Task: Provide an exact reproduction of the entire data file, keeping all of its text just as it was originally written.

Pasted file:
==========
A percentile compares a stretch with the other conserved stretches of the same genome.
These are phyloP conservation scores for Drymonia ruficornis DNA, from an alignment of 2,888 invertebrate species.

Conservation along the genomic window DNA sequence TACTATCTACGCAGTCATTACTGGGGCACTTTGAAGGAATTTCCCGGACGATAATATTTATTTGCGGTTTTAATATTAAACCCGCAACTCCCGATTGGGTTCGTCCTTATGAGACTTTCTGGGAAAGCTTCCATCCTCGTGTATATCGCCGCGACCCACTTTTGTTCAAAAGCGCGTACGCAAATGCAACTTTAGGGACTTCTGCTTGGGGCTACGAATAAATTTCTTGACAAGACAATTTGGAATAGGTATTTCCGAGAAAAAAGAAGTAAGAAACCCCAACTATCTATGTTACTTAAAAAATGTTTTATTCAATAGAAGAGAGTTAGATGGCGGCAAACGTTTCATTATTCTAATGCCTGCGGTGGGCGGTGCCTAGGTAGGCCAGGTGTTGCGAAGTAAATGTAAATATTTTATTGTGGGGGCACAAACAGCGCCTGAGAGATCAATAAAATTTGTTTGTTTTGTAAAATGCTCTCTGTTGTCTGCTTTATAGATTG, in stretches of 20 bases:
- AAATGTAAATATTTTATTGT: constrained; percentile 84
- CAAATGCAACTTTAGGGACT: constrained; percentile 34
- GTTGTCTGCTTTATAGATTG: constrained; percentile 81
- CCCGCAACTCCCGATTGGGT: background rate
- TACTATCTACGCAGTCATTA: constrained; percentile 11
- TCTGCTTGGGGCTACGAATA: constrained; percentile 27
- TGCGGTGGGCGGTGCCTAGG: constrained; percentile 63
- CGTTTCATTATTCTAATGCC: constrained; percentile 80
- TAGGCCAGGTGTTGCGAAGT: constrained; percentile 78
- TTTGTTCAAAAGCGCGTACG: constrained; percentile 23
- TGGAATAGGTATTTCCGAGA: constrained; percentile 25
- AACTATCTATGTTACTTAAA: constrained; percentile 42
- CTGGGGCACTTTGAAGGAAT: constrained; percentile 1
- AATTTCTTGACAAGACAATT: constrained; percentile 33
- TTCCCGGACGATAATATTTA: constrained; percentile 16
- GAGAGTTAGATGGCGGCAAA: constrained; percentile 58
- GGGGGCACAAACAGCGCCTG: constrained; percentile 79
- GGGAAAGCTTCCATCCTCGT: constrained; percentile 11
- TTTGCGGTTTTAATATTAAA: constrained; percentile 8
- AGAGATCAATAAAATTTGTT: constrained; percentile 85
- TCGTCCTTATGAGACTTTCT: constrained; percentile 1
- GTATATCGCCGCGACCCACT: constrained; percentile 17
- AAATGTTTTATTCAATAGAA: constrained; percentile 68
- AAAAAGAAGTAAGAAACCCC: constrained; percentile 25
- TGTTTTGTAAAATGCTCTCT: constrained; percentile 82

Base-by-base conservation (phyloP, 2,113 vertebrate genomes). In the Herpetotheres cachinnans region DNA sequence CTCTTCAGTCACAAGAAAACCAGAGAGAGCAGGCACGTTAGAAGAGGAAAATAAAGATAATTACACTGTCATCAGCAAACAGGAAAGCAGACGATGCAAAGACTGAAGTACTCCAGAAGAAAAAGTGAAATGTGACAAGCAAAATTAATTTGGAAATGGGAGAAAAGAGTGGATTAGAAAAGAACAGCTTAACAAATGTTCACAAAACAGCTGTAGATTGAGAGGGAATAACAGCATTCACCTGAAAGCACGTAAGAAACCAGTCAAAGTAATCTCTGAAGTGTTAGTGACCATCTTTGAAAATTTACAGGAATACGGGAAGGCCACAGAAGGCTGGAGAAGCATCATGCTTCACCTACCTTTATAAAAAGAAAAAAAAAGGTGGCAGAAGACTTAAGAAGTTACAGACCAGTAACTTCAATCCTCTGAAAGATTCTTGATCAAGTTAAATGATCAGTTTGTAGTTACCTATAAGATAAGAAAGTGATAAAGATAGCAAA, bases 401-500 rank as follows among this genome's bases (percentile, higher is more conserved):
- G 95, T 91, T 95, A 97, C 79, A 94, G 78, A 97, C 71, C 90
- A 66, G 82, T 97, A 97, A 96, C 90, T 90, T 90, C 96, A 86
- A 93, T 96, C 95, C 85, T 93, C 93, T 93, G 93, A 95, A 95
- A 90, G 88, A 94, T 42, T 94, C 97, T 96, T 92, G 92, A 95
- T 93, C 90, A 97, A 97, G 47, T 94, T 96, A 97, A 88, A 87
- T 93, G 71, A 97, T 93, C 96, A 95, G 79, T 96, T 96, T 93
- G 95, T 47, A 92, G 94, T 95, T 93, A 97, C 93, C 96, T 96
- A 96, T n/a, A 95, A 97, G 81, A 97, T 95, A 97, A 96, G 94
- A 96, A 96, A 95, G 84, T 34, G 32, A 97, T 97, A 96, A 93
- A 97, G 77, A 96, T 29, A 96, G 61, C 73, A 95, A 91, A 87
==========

A percentile compares a stretch with the other conserved stretches of the same genome.
These are phyloP conservation scores for Drymonia ruficornis DNA, from an alignment of 2,888 invertebrate species.

Conservation along the genomic window DNA sequence TACTATCTACGCAGTCATTACTGGGGCACTTTGAAGGAATTTCCCGGACGATAATATTTATTTGCGGTTTTAATATTAAACCCGCAACTCCCGATTGGGTTCGTCCTTATGAGACTTTCTGGGAAAGCTTCCATCCTCGTGTATATCGCCGCGACCCACTTTTGTTCAAAAGCGCGTACGCAAATGCAACTTTAGGGACTTCTGCTTGGGGCTACGAATAAATTTCTTGACAAGACAATTTGGAATAGGTATTTCCGAGAAAAAAGAAGTAAGAAACCCCAACTATCTATGTTACTTAAAAAATGTTTTATTCAATAGAAGAGAGTTAGATGGCGGCAAACGTTTCATTATTCTAATGCCTGCGGTGGGCGGTGCCTAGGTAGGCCAGGTGTTGCGAAGTAAATGTAAATATTTTATTGTGGGGGCACAAACAGCGCCTGAGAGATCAATAAAATTTGTTTGTTTTGTAAAATGCTCTCTGTTGTCTGCTTTATAGATTG, in stretches of 20 bases:
- AAATGTAAATATTTTATTGT: constrained; percentile 84
- CAAATGCAACTTTAGGGACT: constrained; percentile 34
- GTTGTCTGCTTTATAGATTG: constrained; percentile 81
- CCCGCAACTCCCGATTGGGT: background rate
- TACTATCTACGCAGTCATTA: constrained; percentile 11
- TCTGCTTGGGGCTACGAATA: constrained; percentile 27
- TGCGGTGGGCGGTGCCTAGG: constrained; percentile 63
- CGTTTCATTATTCTAATGCC: constrained; percentile 80
- TAGGCCAGGTGTTGCGAAGT: constrained; percentile 78
- TTTGTTCAAAAGCGCGTACG: constrained; percentile 23
- TGGAATAGGTATTTCCGAGA: constrained; percentile 25
- AACTATCTATGTTACTTAAA: constrained; percentile 42
- CTGGGGCACTTTGAAGGAAT: constrained; percentile 1
- AATTTCTTGACAAGACAATT: constrained; percentile 33
- TTCCCGGACGATAATATTTA: constrained; percentile 16
- GAGAGTTAGATGGCGGCAAA: constrained; percentile 58
- GGGGGCACAAACAGCGCCTG: constrained; percentile 79
- GGGAAAGCTTCCATCCTCGT: constrained; percentile 11
- TTTGCGGTTTTAATATTAAA: constrained; percentile 8
- AGAGATCAATAAAATTTGTT: constrained; percentile 85
- TCGTCCTTATGAGACTTTCT: constrained; percentile 1
- GTATATCGCCGCGACCCACT: constrained; percentile 17
- AAATGTTTTATTCAATAGAA: constrained; percentile 68
- AAAAAGAAGTAAGAAACCCC: constrained; percentile 25
- TGTTTTGTAAAATGCTCTCT: constrained; percentile 82

Base-by-base conservation (phyloP, 2,113 vertebrate genomes). In the Herpetotheres cachinnans region DNA sequence CTCTTCAGTCACAAGAAAACCAGAGAGAGCAGGCACGTTAGAAGAGGAAAATAAAGATAATTACACTGTCATCAGCAAACAGGAAAGCAGACGATGCAAAGACTGAAGTACTCCAGAAGAAAAAGTGAAATGTGACAAGCAAAATTAATTTGGAAATGGGAGAAAAGAGTGGATTAGAAAAGAACAGCTTAACAAATGTTCACAAAACAGCTGTAGATTGAGAGGGAATAACAGCATTCACCTGAAAGCACGTAAGAAACCAGTCAAAGTAATCTCTGAAGTGTTAGTGACCATCTTTGAAAATTTACAGGAATACGGGAAGGCCACAGAAGGCTGGAGAAGCATCATGCTTCACCTACCTTTATAAAAAGAAAAAAAAAGGTGGCAGAAGACTTAAGAAGTTACAGACCAGTAACTTCAATCCTCTGAAAGATTCTTGATCAAGTTAAATGATCAGTTTGTAGTTACCTATAAGATAAGAAAGTGATAAAGATAGCAAA, bases 401-500 rank as follows among this genome's bases (percentile, higher is more conserved):
- G 95, T 91, T 95, A 97, C 79, A 94, G 78, A 97, C 71, C 90
- A 66, G 82, T 97, A 97, A 96, C 90, T 90, T 90, C 96, A 86
- A 93, T 96, C 95, C 85, T 93, C 93, T 93, G 93, A 95, A 95
- A 90, G 88, A 94, T 42, T 94, C 97, T 96, T 92, G 92, A 95
- T 93, C 90, A 97, A 97, G 47, T 94, T 96, A 97, A 88, A 87
- T 93, G 71, A 97, T 93, C 96, A 95, G 79, T 96, T 96, T 93
- G 95, T 47, A 92, G 94, T 95, T 93, A 97, C 93, C 96, T 96
- A 96, T n/a, A 95, A 97, G 81, A 97, T 95, A 97, A 96, G 94
- A 96, A 96, A 95, G 84, T 34, G 32, A 97, T 97, A 96, A 93
- A 97, G 77, A 96, T 29, A 96, G 61, C 73, A 95, A 91, A 87